English: A Picture of a eBook Español: Foto de...

English: A Picture of a eBook Español: Foto de eBook Беларуская: Фотаздымак электроннай кнігі Русский: Фотография электронной книги (Photo credit: Wikipedia)

Book pricing has always baffled me, and with the introduction of eBooks, now more than ever.  To illustrate this, let me compare a novel, which undergoes a creative process that can last months or years, to a painting, or to a magnificent cake, both creations by artists, but creations that take less time to complete.  For example, many paintings start over $100 and reach the thousands in price – famous paintings, millions.  An elaborate cake can reach hundreds and thousands in price, and it is consumed in no time at all, and it ceases to exist.  The painting, an original will last many lifetimes, and most likely will appraise in value.  Considering these examples, and all the labor that goes into making a novel – whether the story is published as a hard copy or an eBook – why is it that we allow it to sell for 99 cents, offer it for free, or price it so low?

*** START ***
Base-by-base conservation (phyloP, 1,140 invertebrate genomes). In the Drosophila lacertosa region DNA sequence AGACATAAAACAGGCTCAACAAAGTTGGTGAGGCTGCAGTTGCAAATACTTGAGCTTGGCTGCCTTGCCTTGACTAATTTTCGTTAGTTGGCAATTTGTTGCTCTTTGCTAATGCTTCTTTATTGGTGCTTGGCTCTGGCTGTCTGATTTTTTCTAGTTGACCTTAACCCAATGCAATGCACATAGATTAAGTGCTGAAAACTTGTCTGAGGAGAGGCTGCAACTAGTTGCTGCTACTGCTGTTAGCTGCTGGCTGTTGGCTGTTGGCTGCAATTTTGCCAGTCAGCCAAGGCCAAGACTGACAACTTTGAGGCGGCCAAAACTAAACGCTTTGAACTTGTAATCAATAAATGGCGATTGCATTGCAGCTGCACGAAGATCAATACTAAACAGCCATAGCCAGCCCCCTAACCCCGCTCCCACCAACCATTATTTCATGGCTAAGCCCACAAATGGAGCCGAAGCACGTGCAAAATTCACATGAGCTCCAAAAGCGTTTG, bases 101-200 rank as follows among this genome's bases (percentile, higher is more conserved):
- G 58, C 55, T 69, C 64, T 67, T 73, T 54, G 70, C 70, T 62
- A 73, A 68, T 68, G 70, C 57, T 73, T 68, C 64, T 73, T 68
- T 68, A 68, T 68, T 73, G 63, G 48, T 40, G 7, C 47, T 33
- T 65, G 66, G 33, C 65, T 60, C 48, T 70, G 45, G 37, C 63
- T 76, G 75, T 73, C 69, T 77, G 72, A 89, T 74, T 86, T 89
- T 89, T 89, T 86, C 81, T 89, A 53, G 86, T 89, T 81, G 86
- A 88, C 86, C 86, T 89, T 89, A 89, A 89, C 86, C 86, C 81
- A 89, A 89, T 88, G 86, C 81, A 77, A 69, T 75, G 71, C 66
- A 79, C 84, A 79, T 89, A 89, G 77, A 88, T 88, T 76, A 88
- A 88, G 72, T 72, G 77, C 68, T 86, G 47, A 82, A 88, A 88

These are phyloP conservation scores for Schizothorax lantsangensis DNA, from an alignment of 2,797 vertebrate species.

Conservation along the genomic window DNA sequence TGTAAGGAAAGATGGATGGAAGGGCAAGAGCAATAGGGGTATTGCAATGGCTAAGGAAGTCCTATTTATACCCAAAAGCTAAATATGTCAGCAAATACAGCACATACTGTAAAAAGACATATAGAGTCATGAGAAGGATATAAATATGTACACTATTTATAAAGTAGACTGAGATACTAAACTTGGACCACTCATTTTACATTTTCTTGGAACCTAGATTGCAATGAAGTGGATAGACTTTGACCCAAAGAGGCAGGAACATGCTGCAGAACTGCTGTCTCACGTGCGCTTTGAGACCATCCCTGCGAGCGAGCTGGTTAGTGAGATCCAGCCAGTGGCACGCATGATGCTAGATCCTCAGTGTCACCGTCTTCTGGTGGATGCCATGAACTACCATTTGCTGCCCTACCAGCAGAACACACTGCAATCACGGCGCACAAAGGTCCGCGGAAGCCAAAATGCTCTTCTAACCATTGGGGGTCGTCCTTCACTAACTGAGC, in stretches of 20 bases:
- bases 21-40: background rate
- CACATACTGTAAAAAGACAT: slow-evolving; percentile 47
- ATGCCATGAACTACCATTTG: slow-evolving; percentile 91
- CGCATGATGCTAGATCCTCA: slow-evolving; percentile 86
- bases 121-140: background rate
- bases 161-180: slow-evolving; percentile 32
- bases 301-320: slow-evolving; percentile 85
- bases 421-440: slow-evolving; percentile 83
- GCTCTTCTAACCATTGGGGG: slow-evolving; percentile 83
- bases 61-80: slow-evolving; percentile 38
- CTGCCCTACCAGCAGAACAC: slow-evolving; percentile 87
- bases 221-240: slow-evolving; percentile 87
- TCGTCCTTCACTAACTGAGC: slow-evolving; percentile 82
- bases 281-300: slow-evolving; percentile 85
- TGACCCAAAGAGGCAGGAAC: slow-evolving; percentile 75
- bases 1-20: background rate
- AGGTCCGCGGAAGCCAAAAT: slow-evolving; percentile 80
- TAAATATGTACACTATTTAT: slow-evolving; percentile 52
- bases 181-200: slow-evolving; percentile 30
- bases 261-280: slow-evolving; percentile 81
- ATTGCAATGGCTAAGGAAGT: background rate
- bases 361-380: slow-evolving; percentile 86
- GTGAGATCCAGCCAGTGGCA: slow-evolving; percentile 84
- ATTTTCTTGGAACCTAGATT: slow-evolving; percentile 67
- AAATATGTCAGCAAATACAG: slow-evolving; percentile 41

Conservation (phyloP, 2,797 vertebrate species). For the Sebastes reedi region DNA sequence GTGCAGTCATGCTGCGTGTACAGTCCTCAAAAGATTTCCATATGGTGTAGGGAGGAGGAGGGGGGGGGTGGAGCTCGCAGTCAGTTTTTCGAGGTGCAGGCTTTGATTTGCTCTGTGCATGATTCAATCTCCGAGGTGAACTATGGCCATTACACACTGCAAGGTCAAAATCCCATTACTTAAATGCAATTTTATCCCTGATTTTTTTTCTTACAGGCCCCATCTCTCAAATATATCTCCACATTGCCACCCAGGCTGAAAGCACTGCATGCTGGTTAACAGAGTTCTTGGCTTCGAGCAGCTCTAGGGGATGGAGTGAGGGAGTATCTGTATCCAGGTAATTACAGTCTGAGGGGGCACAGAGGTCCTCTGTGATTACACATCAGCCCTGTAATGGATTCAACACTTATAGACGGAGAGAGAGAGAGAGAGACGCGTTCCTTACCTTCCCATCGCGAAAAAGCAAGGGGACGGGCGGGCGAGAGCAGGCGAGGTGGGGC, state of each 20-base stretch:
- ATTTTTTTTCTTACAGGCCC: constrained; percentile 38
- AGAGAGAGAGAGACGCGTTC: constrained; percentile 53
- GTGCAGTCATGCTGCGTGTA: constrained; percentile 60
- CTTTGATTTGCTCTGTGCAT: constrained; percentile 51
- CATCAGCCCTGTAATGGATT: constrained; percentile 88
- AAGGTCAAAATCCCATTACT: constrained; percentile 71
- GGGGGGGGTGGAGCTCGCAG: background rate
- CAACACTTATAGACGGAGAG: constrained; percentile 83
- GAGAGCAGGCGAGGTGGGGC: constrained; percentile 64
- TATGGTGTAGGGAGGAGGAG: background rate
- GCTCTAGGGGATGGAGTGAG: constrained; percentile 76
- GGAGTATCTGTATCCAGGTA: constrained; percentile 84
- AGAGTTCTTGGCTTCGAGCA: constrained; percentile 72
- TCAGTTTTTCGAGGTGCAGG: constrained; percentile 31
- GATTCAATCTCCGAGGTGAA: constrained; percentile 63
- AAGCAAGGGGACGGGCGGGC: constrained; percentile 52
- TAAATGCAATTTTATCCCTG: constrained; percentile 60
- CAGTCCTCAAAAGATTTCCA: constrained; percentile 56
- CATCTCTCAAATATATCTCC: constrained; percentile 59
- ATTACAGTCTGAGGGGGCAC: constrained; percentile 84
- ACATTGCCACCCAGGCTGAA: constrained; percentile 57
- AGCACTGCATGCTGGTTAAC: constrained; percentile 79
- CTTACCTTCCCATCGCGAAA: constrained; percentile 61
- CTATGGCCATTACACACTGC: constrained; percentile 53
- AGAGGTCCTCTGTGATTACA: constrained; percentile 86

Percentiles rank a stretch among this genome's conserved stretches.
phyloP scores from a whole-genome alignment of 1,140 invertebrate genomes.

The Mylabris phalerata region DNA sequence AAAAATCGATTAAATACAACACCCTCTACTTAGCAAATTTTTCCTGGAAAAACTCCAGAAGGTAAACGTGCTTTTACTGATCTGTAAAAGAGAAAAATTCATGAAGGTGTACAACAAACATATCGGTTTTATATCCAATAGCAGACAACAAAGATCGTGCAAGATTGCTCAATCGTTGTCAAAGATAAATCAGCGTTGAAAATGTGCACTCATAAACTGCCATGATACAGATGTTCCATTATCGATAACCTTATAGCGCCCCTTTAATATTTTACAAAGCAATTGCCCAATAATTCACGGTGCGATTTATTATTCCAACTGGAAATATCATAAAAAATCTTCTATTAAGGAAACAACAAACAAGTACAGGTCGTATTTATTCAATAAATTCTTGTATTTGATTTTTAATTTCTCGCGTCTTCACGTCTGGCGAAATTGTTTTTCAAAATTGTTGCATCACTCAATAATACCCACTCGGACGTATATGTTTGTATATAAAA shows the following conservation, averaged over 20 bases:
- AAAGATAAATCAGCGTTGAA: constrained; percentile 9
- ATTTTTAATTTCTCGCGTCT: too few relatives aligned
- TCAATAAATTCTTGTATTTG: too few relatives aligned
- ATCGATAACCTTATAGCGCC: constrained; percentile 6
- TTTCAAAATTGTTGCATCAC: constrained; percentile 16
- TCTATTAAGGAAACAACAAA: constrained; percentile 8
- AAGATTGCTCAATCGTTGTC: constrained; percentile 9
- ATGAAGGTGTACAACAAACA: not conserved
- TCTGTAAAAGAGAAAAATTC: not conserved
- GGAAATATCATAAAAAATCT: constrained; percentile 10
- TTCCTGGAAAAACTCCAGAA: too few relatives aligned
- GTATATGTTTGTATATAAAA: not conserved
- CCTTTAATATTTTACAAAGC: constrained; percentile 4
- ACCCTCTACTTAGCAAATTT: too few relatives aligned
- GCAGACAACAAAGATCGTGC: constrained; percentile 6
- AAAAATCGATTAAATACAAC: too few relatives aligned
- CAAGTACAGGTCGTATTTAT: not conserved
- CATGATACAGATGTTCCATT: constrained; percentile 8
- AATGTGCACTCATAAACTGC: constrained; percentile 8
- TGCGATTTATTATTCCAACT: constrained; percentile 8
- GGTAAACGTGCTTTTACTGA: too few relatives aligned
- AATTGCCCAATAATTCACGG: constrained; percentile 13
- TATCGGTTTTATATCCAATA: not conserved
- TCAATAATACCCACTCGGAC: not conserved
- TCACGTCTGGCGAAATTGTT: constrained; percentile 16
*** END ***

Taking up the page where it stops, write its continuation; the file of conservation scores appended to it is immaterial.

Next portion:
What makes a painting or a cake more valuable than your novel, your story?  I don’t know the answer to that question, but it may have something to do with supply and demand in some way, or the fact that people will collect original art, eat cake, and only pay big bucks for first editions of a famous author.  It is one of those things that do not make sense when you think about it from the creative process aspect.  This is why college textbooks sell for more money, hundreds.  It has to do with buyer’s purpose/need (and who knows, maybe buyer’s remorse as well).  Some novels have change the world, have touched lives, but once the cake has been eaten, and the painting hanged, the writer is left with royalties, and the satisfaction of touching (at least) the life of one reader (or more).

Still, it boils my blood to see a novel selling for 99 cents, when it may have taken many years in the creation process.  Here, the conventional rules of pricing do not apply.

What do you think about this issue?